The Dynamics of Internet Censorship

“How can circumvention data help us understand the dynamics of information controls online?” This was the question that Keith McManamen, an analyst for Psiphon, attempted to answer during Workshop 7 of the Arab Internet Governance Forum (#AIGF2015).

Keith McManamen explaining what is Psiphon

The session began with a brief overview of Psiphon, a popular circumvention tool allowing users to bypass online censorship. It is a free, open source software which was conceived in 2006 at the Citizen Lab of the University of Toronto. A year later, it turned into a full-fledged private company partnered with renowned media organizations. The Psiphon has been launched for Androids and Windows Desktops, and the company has future plans to create Psiphons for iOS  some time in 2016.
As for circumvention itself, it “is designed to confuse the censor into thinking you are someone else, somewhere else, or looking for something else”, explained McManamen. The world of information controls is extremely dynamic and complex, as people are becoming more and more familiar with tools that restore access to banned material. Effectively, and in accordance with proxy policy, all personal identifying information is being collected. There are hence some risks to be aware of when using open proxy, because you would be sending your internet traffic to a third party private user somewhere. Meanwhile, tools like Psiphon offer the advantage of open source, which presents a pre-review and security audit of proxies.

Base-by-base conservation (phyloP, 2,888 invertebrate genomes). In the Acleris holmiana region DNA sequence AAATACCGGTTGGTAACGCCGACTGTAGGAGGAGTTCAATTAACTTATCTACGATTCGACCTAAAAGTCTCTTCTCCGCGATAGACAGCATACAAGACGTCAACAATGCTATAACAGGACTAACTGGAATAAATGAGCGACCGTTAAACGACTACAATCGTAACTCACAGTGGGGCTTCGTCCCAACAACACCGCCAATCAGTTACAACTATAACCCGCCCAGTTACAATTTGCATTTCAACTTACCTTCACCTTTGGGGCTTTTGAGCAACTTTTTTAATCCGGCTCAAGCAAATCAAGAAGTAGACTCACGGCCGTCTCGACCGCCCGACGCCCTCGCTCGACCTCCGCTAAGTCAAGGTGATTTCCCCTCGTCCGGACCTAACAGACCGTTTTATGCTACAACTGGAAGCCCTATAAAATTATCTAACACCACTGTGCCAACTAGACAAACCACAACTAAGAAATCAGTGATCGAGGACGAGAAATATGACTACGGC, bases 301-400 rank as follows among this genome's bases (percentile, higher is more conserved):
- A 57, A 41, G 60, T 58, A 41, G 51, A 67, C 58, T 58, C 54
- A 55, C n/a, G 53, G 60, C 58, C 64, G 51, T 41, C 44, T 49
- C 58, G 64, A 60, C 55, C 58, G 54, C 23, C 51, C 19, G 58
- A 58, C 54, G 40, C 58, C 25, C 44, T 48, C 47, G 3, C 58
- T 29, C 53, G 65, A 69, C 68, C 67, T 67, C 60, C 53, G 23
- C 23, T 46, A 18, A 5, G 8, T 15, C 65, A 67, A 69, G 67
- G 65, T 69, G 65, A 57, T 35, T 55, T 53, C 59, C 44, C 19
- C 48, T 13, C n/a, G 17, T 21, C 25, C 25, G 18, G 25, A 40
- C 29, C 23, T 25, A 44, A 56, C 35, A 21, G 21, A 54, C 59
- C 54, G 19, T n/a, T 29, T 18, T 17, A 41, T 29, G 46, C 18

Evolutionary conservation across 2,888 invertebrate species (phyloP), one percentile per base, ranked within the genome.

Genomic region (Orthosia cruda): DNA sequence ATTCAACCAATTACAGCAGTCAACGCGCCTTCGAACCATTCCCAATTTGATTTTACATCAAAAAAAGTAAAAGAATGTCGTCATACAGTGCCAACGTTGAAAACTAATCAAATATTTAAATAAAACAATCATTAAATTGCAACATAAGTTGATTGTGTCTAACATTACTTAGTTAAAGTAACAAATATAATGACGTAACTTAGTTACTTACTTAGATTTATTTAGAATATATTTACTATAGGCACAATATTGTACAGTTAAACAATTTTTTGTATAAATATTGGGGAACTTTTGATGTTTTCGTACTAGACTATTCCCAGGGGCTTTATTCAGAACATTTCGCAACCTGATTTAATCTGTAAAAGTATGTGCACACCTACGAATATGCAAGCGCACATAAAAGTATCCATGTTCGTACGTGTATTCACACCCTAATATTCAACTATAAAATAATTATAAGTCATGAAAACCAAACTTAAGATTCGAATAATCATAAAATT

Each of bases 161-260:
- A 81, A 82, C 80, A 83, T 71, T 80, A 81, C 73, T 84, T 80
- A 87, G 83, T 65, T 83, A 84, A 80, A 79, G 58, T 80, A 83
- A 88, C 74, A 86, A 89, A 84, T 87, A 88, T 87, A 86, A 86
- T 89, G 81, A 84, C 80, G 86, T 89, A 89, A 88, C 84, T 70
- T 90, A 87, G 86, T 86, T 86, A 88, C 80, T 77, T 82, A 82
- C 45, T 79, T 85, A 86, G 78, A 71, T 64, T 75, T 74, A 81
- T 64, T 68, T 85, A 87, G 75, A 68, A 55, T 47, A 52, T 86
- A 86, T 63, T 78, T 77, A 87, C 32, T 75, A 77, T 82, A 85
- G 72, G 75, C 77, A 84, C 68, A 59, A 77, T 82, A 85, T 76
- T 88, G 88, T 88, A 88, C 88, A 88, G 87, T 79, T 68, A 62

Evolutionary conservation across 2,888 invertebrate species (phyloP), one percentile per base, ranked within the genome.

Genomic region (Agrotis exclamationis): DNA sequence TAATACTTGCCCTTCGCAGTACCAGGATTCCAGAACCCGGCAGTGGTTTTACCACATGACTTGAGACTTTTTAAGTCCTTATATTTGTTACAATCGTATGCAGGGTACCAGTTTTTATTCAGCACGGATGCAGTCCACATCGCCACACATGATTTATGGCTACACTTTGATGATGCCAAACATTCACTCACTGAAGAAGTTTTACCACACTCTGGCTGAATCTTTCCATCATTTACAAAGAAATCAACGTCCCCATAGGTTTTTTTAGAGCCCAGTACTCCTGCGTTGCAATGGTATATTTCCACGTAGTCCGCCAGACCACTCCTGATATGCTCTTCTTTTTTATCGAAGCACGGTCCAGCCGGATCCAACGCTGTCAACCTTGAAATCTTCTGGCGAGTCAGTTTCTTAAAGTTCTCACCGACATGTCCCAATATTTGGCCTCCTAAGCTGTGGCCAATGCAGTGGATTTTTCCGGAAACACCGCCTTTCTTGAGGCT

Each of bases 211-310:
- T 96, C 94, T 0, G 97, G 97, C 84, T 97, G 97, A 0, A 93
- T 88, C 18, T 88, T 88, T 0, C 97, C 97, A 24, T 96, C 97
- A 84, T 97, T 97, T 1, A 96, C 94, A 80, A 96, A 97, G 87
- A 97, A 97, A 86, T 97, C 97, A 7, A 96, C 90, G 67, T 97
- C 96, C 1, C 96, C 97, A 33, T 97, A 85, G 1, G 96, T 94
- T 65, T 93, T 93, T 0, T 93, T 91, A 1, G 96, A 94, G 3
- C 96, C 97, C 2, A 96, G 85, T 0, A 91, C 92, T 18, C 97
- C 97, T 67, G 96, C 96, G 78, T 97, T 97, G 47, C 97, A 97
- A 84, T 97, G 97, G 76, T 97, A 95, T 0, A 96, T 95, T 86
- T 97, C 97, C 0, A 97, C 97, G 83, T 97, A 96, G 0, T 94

Finally, censorship is both expensive and lucrative. For instance, it protects businesses in countries like China or Iran from international competition by blocking websites like Twitter, Facebook, or even Amazon. McManamen stated that “https” will be the new system, whereby the channel between user and server will be encrypted, making access to content a little more manageable. For other countries, censorship might mainly focus on the connection between the server and the web. In Turkey, for example, the terrorist attack in October led to blocking all social media platforms to allow panic to dissipate. However, in Lebanon, freedom of expression is more permitted. McManamen referred to the “You Stink” protest, which started in mid-September, to praise the fact that there was no media blocking of facts and that transparency was exercised properly.
Done by : Luna Saad – May Boulos
Edited by: Sarah Yakzan


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